Win’s Acronym & a Few Notes on My Book Tour

I’ve been on book tour for The Storied Life of A.J. Fikry and indeed, I’m still on book tour! Come see me at an event if you have an evening.

Many amazing things have happened to me on this book tour, and when I have a moment to catch my breath, I plan to write about a few of them. I think of the many babies in baskets I have encountered (and the one cat in a basket), the spectacular islands of Washington, the Fikry-reading Sasquatch in Anacortes, etc., etc. I have bought more books than I will be able to read in my lifetime, been stuffed with pie, lefse, cupcakes, Orca-shaped cookies, and love, seen numerous friends, chatted with booksellers of every taste and constitution (quite a few A.J. Fikrys, as is probably to be expected), met readers ranging in age from toddlers to 80+,  and yes, visited twenty or thirty bookstores, each delightful in her own way. (I do not know that I will ever tire of visiting a new bookstore.) And the tour is not quite half finished!

However, the reason I write you tonight is because of an event I did earlier this week at Books Inc. in Alameda, CA. A reader handed me a letter along with a bar of admirably dark chocolate. The letter concerns the Anya Balanchine books, and it answers a question that many of you have been asking me for months (and that I have promised to answer for months): namely, what DOES Win’s acronym mean in In the Age of Love and Chocolate? She was VERY close — all but three words. My corrections are in black ink.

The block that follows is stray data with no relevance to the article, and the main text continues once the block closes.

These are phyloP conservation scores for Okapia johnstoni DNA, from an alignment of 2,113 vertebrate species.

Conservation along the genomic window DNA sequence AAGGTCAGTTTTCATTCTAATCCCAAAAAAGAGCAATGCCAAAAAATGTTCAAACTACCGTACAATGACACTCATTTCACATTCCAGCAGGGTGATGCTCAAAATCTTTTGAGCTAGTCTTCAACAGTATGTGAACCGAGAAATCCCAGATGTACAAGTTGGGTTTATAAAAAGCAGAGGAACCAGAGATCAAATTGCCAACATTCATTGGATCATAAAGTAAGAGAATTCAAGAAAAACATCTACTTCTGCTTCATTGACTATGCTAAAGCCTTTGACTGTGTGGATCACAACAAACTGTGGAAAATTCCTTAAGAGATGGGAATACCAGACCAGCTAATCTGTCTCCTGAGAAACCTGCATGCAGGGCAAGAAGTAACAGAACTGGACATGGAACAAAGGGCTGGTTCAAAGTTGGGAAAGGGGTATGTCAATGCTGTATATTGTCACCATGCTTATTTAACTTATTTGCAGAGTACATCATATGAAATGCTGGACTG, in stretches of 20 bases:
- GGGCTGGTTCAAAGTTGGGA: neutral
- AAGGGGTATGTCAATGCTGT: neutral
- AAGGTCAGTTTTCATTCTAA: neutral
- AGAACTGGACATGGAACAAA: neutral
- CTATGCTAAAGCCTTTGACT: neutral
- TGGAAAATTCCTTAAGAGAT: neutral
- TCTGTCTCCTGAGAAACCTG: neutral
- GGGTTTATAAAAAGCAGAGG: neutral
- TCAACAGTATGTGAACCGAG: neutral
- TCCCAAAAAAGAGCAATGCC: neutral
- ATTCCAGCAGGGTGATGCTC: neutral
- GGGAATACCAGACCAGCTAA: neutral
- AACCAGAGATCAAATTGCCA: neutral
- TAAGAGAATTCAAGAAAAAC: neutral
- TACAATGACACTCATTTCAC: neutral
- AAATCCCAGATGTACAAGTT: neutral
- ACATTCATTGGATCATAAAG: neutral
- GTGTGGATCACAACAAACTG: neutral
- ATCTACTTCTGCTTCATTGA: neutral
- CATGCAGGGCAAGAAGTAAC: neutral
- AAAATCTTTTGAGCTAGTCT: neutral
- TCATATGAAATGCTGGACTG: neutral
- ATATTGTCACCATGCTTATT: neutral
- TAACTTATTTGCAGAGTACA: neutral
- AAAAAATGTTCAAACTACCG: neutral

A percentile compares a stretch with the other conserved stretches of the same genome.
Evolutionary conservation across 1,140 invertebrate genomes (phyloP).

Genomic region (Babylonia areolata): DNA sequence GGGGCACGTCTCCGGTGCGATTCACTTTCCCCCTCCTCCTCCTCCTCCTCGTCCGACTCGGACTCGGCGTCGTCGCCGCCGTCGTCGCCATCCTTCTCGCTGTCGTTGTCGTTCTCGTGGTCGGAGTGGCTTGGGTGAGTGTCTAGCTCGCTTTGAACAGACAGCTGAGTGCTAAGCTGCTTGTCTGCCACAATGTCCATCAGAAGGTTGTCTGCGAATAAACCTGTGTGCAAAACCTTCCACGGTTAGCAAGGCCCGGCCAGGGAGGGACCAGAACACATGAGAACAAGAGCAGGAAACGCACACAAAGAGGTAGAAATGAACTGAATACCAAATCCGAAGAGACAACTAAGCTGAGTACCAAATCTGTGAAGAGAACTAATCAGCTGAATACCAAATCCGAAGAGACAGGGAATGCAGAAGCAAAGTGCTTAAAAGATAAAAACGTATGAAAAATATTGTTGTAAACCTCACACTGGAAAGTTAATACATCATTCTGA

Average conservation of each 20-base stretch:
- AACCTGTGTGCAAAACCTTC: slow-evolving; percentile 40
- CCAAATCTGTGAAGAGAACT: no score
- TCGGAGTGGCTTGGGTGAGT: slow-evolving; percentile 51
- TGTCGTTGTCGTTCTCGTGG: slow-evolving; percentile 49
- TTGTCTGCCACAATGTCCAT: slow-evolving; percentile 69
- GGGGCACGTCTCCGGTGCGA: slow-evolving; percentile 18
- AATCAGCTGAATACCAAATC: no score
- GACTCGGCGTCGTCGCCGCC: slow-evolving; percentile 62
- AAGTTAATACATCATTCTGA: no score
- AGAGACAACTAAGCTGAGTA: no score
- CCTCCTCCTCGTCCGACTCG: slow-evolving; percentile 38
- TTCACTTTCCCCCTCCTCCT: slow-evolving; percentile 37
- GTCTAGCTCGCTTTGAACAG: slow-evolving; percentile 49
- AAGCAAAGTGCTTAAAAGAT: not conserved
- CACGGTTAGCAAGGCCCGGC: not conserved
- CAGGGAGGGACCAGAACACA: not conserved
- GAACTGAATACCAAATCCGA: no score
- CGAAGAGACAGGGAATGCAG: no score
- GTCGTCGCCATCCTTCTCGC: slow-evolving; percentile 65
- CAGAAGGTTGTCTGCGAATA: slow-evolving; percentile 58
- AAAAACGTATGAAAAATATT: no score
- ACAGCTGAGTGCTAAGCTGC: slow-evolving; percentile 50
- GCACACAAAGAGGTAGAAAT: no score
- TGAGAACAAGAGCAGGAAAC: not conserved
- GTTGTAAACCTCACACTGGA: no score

Re: Conversations with Other Women

What does the title Conversations with Other Women mean?

It refers to THE WOMAN’s line of dialogue that she has “no interest in other women.” It is the idea that THE MAN is talking to a version of THE WOMAN from the past, a version that no longer exists in the present. THE WOMAN, then, becomes the “other woman” to herself. 

What does the ending of Conversations with Other Women mean?
Whatever you think it means is what it means. I meant it to be ambiguous.

THE WOMAN is either in a cab back to London by herself OR she is in a cab with THE MAN.
They have either been playing an elaborate game with each other in order to spice up their marriage OR she’s a cheater.
Etc., etc.
And, of course, this doesn’t account for what the director thought or the actors thought or what you thought. All are certainly as valid as what I thought. Cineaste, you may take your pick.

In Conversations with Other Women, are the children THE WOMAN’s?
I will tell you that Helena Bonham Carter, who played the WOMAN, thought they were. 

In Conversations with Other Women, are any of the children THE WOMAN’S and THE MAN’S together?
Only if you believe THE MAN and THE WOMAN are in the cab together at the end. If you don’t think they’re together, then I would have to say no.

Is a soundtrack available for Conversations with Other Women?
No, but all the songs are on iTunes: “Ripchord” by Rilo Kiley; “L’excessive,” “Le plus beau du quartier,” and “J’en connais” by Carla Bruni.